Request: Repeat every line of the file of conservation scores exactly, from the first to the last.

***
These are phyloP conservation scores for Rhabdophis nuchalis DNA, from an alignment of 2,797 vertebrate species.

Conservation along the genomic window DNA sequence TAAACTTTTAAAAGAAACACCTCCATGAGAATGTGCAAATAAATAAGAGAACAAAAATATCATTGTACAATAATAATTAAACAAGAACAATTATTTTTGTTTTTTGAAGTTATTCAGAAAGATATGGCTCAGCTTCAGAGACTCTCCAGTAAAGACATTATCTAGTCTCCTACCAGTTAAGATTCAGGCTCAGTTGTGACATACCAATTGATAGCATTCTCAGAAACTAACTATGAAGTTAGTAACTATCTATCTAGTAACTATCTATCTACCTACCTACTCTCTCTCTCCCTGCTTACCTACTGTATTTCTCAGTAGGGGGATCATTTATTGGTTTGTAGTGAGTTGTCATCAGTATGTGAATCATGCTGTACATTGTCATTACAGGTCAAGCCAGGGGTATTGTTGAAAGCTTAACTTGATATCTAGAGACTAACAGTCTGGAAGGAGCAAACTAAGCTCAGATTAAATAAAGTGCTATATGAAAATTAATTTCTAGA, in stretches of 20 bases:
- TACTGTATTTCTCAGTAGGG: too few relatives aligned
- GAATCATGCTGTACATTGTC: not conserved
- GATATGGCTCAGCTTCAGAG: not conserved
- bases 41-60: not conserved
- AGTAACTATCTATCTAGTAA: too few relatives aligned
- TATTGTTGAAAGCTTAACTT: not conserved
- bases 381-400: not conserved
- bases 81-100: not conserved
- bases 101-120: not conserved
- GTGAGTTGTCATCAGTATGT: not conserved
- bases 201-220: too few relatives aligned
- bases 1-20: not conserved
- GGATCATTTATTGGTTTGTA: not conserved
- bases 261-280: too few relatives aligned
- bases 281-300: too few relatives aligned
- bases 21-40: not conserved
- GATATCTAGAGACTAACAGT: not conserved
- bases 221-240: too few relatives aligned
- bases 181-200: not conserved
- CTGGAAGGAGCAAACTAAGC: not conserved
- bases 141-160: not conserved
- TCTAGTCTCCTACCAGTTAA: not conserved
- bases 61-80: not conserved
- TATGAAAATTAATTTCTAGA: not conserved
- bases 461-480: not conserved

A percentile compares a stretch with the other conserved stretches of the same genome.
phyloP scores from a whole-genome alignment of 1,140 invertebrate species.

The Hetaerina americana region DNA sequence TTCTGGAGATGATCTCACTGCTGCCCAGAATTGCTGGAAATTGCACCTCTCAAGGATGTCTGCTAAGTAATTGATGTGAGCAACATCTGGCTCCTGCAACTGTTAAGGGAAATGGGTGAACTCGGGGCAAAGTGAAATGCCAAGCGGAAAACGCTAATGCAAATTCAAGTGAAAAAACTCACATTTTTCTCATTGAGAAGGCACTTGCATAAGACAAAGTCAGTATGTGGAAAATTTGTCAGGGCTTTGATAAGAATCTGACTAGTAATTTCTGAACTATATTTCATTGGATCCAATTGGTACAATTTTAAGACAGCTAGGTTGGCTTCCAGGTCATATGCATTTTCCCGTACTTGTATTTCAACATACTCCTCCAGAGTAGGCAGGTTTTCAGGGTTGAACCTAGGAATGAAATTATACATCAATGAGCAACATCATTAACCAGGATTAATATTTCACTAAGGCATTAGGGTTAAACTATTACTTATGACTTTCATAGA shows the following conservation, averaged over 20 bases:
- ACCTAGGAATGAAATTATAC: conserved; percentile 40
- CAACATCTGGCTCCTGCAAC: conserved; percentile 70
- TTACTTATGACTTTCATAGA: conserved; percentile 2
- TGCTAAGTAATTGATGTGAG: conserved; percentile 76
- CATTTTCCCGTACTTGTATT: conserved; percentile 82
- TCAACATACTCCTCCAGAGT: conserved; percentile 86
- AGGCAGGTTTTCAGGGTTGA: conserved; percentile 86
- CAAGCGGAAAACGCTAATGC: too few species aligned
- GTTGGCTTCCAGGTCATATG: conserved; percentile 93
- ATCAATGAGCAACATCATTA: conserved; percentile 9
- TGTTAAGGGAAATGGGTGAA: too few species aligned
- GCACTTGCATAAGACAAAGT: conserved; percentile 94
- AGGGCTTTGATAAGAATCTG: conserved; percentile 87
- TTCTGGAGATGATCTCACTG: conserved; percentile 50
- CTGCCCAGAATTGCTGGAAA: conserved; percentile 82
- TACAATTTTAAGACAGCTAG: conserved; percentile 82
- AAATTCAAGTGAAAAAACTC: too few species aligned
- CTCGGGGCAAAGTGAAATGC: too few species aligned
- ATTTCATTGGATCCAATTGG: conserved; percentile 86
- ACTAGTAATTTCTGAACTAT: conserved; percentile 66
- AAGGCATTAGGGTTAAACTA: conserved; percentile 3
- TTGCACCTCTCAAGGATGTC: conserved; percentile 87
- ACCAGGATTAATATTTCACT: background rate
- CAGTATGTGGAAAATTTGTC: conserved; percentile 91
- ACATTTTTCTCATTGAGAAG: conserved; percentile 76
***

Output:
These are phyloP conservation scores for Rhabdophis nuchalis DNA, from an alignment of 2,797 vertebrate species.

Conservation along the genomic window DNA sequence TAAACTTTTAAAAGAAACACCTCCATGAGAATGTGCAAATAAATAAGAGAACAAAAATATCATTGTACAATAATAATTAAACAAGAACAATTATTTTTGTTTTTTGAAGTTATTCAGAAAGATATGGCTCAGCTTCAGAGACTCTCCAGTAAAGACATTATCTAGTCTCCTACCAGTTAAGATTCAGGCTCAGTTGTGACATACCAATTGATAGCATTCTCAGAAACTAACTATGAAGTTAGTAACTATCTATCTAGTAACTATCTATCTACCTACCTACTCTCTCTCTCCCTGCTTACCTACTGTATTTCTCAGTAGGGGGATCATTTATTGGTTTGTAGTGAGTTGTCATCAGTATGTGAATCATGCTGTACATTGTCATTACAGGTCAAGCCAGGGGTATTGTTGAAAGCTTAACTTGATATCTAGAGACTAACAGTCTGGAAGGAGCAAACTAAGCTCAGATTAAATAAAGTGCTATATGAAAATTAATTTCTAGA, in stretches of 20 bases:
- TACTGTATTTCTCAGTAGGG: too few relatives aligned
- GAATCATGCTGTACATTGTC: not conserved
- GATATGGCTCAGCTTCAGAG: not conserved
- bases 41-60: not conserved
- AGTAACTATCTATCTAGTAA: too few relatives aligned
- TATTGTTGAAAGCTTAACTT: not conserved
- bases 381-400: not conserved
- bases 81-100: not conserved
- bases 101-120: not conserved
- GTGAGTTGTCATCAGTATGT: not conserved
- bases 201-220: too few relatives aligned
- bases 1-20: not conserved
- GGATCATTTATTGGTTTGTA: not conserved
- bases 261-280: too few relatives aligned
- bases 281-300: too few relatives aligned
- bases 21-40: not conserved
- GATATCTAGAGACTAACAGT: not conserved
- bases 221-240: too few relatives aligned
- bases 181-200: not conserved
- CTGGAAGGAGCAAACTAAGC: not conserved
- bases 141-160: not conserved
- TCTAGTCTCCTACCAGTTAA: not conserved
- bases 61-80: not conserved
- TATGAAAATTAATTTCTAGA: not conserved
- bases 461-480: not conserved

A percentile compares a stretch with the other conserved stretches of the same genome.
phyloP scores from a whole-genome alignment of 1,140 invertebrate species.

The Hetaerina americana region DNA sequence TTCTGGAGATGATCTCACTGCTGCCCAGAATTGCTGGAAATTGCACCTCTCAAGGATGTCTGCTAAGTAATTGATGTGAGCAACATCTGGCTCCTGCAACTGTTAAGGGAAATGGGTGAACTCGGGGCAAAGTGAAATGCCAAGCGGAAAACGCTAATGCAAATTCAAGTGAAAAAACTCACATTTTTCTCATTGAGAAGGCACTTGCATAAGACAAAGTCAGTATGTGGAAAATTTGTCAGGGCTTTGATAAGAATCTGACTAGTAATTTCTGAACTATATTTCATTGGATCCAATTGGTACAATTTTAAGACAGCTAGGTTGGCTTCCAGGTCATATGCATTTTCCCGTACTTGTATTTCAACATACTCCTCCAGAGTAGGCAGGTTTTCAGGGTTGAACCTAGGAATGAAATTATACATCAATGAGCAACATCATTAACCAGGATTAATATTTCACTAAGGCATTAGGGTTAAACTATTACTTATGACTTTCATAGA shows the following conservation, averaged over 20 bases:
- ACCTAGGAATGAAATTATAC: conserved; percentile 40
- CAACATCTGGCTCCTGCAAC: conserved; percentile 70
- TTACTTATGACTTTCATAGA: conserved; percentile 2
- TGCTAAGTAATTGATGTGAG: conserved; percentile 76
- CATTTTCCCGTACTTGTATT: conserved; percentile 82
- TCAACATACTCCTCCAGAGT: conserved; percentile 86
- AGGCAGGTTTTCAGGGTTGA: conserved; percentile 86
- CAAGCGGAAAACGCTAATGC: too few species aligned
- GTTGGCTTCCAGGTCATATG: conserved; percentile 93
- ATCAATGAGCAACATCATTA: conserved; percentile 9
- TGTTAAGGGAAATGGGTGAA: too few species aligned
- GCACTTGCATAAGACAAAGT: conserved; percentile 94
- AGGGCTTTGATAAGAATCTG: conserved; percentile 87
- TTCTGGAGATGATCTCACTG: conserved; percentile 50
- CTGCCCAGAATTGCTGGAAA: conserved; percentile 82
- TACAATTTTAAGACAGCTAG: conserved; percentile 82
- AAATTCAAGTGAAAAAACTC: too few species aligned
- CTCGGGGCAAAGTGAAATGC: too few species aligned
- ATTTCATTGGATCCAATTGG: conserved; percentile 86
- ACTAGTAATTTCTGAACTAT: conserved; percentile 66
- AAGGCATTAGGGTTAAACTA: conserved; percentile 3
- TTGCACCTCTCAAGGATGTC: conserved; percentile 87
- ACCAGGATTAATATTTCACT: background rate
- CAGTATGTGGAAAATTTGTC: conserved; percentile 91
- ACATTTTTCTCATTGAGAAG: conserved; percentile 76